Today's rate cut was expected by traders but they had higher hopes from Raghuram Rajan, the Reserve Bank governor.
The benchmark Sensex was down 1.5 percent, and the Nifty fell as much as 1.6 percent, after news of the rate ease. Rajan said that further cuts are uncertain and depend on the impact of the monsoon as well as how well the government responds to inadequate rains.
The meteorological department has cut its forecast of monsoon rains, raising fears of a drought in India where half of agricultural lands lack irrigation.
The stock market had hoped for more clarity about when a future cut might happen. The RBI cut its policy interest rate by a quarter percentage point in its third easing, this year. Rajan said he would wait for more data because of inflationary trends such as a poor monsoon and recovery in global crude prices — both factors can push up food prices in India — and performance of the rupee at a time when global markets are volatile.
"The 25 bps cut was already priced in. The market is disappointed with the central bank's subdued outlook for inflation and GDP growth," said Gaurang Shah, vice-president, Geojit BNP Paribas.
Market sentiment was also hurt by lack of any fresh measures to free up cash-strapped commercial banks' liquidity, which bankers had said were needed for them to lower lending rates further and pass on the benefits of monetary easing to the broader economy.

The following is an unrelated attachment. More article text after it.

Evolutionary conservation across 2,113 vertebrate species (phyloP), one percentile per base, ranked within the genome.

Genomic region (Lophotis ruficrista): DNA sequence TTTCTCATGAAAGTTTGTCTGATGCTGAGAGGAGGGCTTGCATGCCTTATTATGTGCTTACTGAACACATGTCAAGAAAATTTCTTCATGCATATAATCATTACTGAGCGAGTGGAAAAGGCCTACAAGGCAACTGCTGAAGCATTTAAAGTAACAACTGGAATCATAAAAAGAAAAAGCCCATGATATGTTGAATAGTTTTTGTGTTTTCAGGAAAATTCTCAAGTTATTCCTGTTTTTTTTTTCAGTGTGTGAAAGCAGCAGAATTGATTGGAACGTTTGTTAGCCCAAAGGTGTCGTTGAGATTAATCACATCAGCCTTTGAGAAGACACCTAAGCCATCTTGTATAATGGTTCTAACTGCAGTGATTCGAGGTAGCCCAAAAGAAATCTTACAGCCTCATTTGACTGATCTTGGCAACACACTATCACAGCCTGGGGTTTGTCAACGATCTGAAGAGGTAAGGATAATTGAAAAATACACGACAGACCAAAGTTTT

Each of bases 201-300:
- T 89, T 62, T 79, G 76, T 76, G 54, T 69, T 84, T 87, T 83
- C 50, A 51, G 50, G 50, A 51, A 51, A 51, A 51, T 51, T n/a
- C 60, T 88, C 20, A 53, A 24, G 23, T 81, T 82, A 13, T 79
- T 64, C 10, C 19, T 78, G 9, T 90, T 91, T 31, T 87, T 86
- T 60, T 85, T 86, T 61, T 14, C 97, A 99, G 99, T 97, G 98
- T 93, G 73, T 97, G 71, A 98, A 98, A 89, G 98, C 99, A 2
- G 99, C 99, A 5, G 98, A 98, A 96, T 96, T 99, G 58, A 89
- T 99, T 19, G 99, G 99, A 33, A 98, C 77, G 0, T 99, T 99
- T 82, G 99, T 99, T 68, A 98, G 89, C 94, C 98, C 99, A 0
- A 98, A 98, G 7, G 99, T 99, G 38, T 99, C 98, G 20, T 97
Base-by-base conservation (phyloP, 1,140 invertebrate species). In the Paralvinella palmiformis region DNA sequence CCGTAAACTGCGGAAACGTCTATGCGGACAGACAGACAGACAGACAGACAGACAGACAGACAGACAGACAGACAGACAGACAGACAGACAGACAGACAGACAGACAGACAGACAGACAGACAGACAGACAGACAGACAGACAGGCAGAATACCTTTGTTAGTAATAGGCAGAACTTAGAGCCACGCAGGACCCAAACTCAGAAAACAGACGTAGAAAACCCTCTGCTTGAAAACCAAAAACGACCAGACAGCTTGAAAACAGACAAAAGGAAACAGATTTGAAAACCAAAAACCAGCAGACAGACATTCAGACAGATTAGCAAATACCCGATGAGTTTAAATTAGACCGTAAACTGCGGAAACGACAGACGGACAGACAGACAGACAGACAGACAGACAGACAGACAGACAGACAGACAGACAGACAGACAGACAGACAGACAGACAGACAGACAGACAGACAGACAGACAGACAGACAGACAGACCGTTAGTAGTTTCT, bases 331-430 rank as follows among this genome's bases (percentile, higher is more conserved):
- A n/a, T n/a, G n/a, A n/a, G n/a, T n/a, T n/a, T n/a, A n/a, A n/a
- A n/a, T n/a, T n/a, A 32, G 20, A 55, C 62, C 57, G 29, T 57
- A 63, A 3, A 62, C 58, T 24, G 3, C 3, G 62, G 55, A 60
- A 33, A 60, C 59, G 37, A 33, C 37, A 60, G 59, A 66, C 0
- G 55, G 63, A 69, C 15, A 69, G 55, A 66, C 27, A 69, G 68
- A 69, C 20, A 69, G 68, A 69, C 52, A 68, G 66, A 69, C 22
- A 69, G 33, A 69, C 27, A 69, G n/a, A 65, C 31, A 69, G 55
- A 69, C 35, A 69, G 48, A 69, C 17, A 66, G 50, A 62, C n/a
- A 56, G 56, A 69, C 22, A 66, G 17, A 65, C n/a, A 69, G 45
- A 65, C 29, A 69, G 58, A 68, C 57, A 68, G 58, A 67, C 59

“The policy today is neither conservative nor aggressive,” Rajan said in a press conference, adding that further moves will depend on data. “It’s a Goldilocks policy, just right for the existing situation.”
The next cut might take longer to come.
“Today is the last cut before it pauses for some time,” said Suvodeep Rakshit, an economist at Kotak Securities Ltd. in Mumbai. “At least for the next three months I don’t think they are looking at any kind of easing.”
Still, today's cut would help if banks pass it on. Latest government data shows exports dropping for a fifth straight month, factory output at a five-month low and non-performing assets — or bad loans — rising to their highest level since 2001. Car sales, a barometer of economic growth, rose just 1.9 percent in April compared with a 7 percent rise a year ago.
Rajan held out hope that if key metrics perform well, he might still be able to cut rates again.
"Going forward, room may absolutely open up if the monsoon is better than expected or government action can mitigate any potential rise in food prices and if energy prices stay contained," he said. "Clearly, it is possible more room may open up and we will take full advantage of it."
(With agency inputs)